Department of English and Theatre
Download course descriptions for Fall and Summer 2013.
P. Ellen Malphrus' essay, "Two Way Boulevards and Dead End Streetcars: Mo'where and Nowhere in Grimsley's Boulevard and William's A Street Car Named Desire" has been accepted for the October 2013 meeting of the Rocky Mountain Modern Language Association.
Congratulations to Jennifer Salizzoni for winning the 2012 $101 Prize, the English 101 Award for Outstanding Scholarship. Distinguished runners-up were Kelli Amanda Brunson and Savannah McKinnon. Read more.
Warren Slesinger has won a SC Poetry Archives Prize, and The Ninety-Six Press at Furman University will publish a small collection in April. His "Our Bedroom in the Fields" has been accepted by California Quarterly and Comstock has accepted "Never Simple or Still."
Lauren Hoffer's "Employment Relations and the Failure of Sympathy in Hardy's Desperate Remedies and The Mayor of Casterbridge," has been accepted by Victorians Institute Journal.
Congratulations to the 2012 co-winners of the Sheila J. Tombe Award for Outstanding English Major, Stefny Ankney and Luke Kerr-Dineen! Luke received the Darwin B. Bashaw Student of the Year Award for USCB and is now an intern with Newsweek and a graduate student in journalism at Columbia University. Both Stefny and Luke earned high grades, effectively served our community, and successfully completed Writing Internships for course credit.
Hooray! Seven majors of English presented well-received papers at April's USCB Student Research and Scholarship Day: Stefny Ankney, Kathleen Brown, Andrew Cline, Scott DeRouen, Lindsay Hoganson-Marriott, Matthew Piscitello, and Patti Robinson.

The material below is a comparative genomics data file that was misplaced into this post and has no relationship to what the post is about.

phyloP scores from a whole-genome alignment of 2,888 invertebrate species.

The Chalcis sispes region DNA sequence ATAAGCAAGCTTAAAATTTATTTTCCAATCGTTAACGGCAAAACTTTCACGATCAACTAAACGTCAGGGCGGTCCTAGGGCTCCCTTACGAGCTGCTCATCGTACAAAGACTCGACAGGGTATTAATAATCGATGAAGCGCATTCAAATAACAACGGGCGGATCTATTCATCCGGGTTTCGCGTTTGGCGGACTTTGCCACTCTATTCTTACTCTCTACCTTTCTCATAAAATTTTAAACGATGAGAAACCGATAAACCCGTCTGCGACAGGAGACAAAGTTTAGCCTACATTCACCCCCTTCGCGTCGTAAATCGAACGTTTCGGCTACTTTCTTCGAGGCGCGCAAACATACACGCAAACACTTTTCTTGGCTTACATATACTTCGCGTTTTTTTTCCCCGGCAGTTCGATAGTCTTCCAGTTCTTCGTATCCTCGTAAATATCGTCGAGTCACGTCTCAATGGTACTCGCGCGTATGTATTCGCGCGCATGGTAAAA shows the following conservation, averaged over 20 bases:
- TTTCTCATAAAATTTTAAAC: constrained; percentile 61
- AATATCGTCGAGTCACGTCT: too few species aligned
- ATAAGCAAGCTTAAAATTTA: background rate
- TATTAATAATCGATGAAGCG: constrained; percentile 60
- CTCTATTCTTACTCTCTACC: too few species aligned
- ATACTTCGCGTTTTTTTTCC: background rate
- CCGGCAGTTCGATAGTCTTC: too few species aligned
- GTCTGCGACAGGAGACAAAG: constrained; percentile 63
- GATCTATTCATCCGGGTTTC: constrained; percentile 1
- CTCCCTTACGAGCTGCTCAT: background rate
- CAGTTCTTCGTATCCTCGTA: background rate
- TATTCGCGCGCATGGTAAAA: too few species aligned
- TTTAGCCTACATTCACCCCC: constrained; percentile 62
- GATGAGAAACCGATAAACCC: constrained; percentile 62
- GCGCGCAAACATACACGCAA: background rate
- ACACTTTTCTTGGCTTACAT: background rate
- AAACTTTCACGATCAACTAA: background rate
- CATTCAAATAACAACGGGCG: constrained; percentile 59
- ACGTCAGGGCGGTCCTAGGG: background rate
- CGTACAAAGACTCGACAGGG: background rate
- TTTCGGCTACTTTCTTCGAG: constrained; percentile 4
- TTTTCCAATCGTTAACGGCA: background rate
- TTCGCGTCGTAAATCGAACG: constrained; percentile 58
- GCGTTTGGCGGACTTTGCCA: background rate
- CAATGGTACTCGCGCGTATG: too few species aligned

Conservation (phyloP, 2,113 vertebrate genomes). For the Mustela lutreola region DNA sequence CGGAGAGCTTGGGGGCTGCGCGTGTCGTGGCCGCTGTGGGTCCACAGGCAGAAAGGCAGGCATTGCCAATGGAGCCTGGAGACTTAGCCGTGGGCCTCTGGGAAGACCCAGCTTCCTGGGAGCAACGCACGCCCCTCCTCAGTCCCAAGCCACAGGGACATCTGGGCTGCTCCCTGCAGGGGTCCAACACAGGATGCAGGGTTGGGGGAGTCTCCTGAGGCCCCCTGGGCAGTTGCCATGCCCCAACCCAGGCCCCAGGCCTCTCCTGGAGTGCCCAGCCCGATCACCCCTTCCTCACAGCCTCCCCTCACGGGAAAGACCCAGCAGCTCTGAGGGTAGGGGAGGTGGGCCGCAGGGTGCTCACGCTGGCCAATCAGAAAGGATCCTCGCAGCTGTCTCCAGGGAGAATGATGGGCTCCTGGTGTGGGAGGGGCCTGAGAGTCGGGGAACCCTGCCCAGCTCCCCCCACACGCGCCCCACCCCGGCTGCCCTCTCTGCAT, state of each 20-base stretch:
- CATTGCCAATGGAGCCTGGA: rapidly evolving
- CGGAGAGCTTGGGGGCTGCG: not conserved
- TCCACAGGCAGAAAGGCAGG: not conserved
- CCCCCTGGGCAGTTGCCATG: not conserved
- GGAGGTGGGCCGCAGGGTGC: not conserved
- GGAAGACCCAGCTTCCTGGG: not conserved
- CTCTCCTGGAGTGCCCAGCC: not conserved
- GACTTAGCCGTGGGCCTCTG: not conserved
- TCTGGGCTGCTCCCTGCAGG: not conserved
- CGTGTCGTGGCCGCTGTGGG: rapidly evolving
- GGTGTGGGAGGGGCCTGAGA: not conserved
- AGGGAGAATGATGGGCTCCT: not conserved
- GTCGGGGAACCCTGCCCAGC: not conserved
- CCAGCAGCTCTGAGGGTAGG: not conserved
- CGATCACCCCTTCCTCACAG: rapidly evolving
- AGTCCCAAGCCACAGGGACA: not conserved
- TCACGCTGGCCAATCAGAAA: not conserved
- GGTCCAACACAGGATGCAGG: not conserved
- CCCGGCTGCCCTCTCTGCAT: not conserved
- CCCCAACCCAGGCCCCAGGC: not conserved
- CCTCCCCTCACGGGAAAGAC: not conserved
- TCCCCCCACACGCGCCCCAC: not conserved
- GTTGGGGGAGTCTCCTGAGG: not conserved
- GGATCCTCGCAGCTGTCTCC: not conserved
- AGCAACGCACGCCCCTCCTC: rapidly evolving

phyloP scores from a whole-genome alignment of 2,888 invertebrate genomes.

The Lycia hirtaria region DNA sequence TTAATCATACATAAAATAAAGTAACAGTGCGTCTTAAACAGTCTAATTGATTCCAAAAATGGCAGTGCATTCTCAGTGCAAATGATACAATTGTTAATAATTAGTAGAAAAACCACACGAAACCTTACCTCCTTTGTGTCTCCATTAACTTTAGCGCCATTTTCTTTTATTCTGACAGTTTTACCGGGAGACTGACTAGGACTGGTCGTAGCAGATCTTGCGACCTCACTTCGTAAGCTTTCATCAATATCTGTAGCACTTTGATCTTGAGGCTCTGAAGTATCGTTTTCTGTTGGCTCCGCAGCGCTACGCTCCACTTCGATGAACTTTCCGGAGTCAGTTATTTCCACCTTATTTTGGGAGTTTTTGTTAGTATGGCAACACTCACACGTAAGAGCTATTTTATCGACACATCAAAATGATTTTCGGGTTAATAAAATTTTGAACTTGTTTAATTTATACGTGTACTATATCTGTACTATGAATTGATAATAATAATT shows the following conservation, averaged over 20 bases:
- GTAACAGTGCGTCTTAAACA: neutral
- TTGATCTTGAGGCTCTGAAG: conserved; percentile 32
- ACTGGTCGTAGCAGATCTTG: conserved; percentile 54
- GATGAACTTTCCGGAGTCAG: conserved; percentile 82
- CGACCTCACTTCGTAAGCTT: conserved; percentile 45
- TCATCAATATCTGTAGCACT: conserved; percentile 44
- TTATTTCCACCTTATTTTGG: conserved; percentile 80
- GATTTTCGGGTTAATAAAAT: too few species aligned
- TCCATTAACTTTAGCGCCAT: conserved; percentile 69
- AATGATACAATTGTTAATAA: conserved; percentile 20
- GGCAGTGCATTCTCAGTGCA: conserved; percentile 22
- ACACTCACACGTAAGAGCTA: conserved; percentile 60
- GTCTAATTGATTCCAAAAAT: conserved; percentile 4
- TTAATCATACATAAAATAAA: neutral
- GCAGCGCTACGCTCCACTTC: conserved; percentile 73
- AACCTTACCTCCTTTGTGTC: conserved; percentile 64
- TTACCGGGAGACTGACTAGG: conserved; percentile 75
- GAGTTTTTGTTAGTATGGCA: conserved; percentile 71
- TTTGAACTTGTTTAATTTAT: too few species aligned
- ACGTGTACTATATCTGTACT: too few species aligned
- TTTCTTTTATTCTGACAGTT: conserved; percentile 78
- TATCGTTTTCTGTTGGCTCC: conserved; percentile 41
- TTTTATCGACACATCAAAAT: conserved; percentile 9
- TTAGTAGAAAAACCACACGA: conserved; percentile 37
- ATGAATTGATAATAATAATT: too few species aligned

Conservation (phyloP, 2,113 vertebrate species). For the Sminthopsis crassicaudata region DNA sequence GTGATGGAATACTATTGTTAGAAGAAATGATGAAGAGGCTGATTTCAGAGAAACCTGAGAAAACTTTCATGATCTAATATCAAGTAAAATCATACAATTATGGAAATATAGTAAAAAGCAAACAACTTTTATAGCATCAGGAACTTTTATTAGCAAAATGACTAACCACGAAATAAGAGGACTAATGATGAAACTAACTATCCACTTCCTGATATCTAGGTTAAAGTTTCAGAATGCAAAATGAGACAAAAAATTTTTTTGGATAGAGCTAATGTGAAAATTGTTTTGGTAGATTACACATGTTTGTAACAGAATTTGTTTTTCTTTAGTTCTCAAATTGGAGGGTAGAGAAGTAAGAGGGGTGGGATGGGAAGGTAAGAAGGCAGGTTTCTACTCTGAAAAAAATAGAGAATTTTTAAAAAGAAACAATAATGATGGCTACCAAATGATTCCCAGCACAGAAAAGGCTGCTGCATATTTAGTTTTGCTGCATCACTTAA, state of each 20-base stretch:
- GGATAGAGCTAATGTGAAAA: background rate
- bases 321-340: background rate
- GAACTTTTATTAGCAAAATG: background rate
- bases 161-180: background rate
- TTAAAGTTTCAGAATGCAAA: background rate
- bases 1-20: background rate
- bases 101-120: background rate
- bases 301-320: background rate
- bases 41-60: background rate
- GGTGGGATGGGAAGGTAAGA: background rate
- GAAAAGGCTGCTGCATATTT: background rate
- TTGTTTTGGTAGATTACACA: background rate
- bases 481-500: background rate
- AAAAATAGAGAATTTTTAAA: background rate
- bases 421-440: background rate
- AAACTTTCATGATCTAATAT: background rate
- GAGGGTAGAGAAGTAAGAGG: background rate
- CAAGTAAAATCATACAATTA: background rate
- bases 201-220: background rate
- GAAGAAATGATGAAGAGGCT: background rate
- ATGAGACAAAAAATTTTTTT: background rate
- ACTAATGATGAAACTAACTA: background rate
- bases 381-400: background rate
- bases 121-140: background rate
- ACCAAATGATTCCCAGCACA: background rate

See details of past, present, and future events at our Facebook page.
The Bachelor of Arts in English
The Power of English. The English major at USCB is dedicated to cultivating in its students a broad cultural awareness and the ability to read carefully, think critically and write effectively. The program encourages students to develop both a sweeping historical perspective on the development of literature in English and a deeper understanding of particular periods, genres and authors. By helping students to investigate, nurture and integrate their historical, philosophical, psychological, political, ideological, ethical, emotional, spiritual and aesthetic responses to the world, the study of literature helps students to become complete and well-rounded individuals. This is why literary study has been central to Western education for well over two thousand years.
Graduates of the English program know how to write persuasively and assess the claims made by others. They excel wherever people value cultural literacy and superior language skills. Because these skills are foundational to many pursuits and are always in demand, the English major is a particularly versatile degree in today’s job market. The English major prepares students not only for careers in writing, editing, and teaching, but also for graduate study or employment in a multitude of other fields, such as law, business, journalism, publishing, religion, library science, and medicine.
You are invited to see for yourself. Come join us.
Department Chair, Prof. Carl Eby, email@example.com, 257 Library (Hilton Head Gateway) 843-521-4125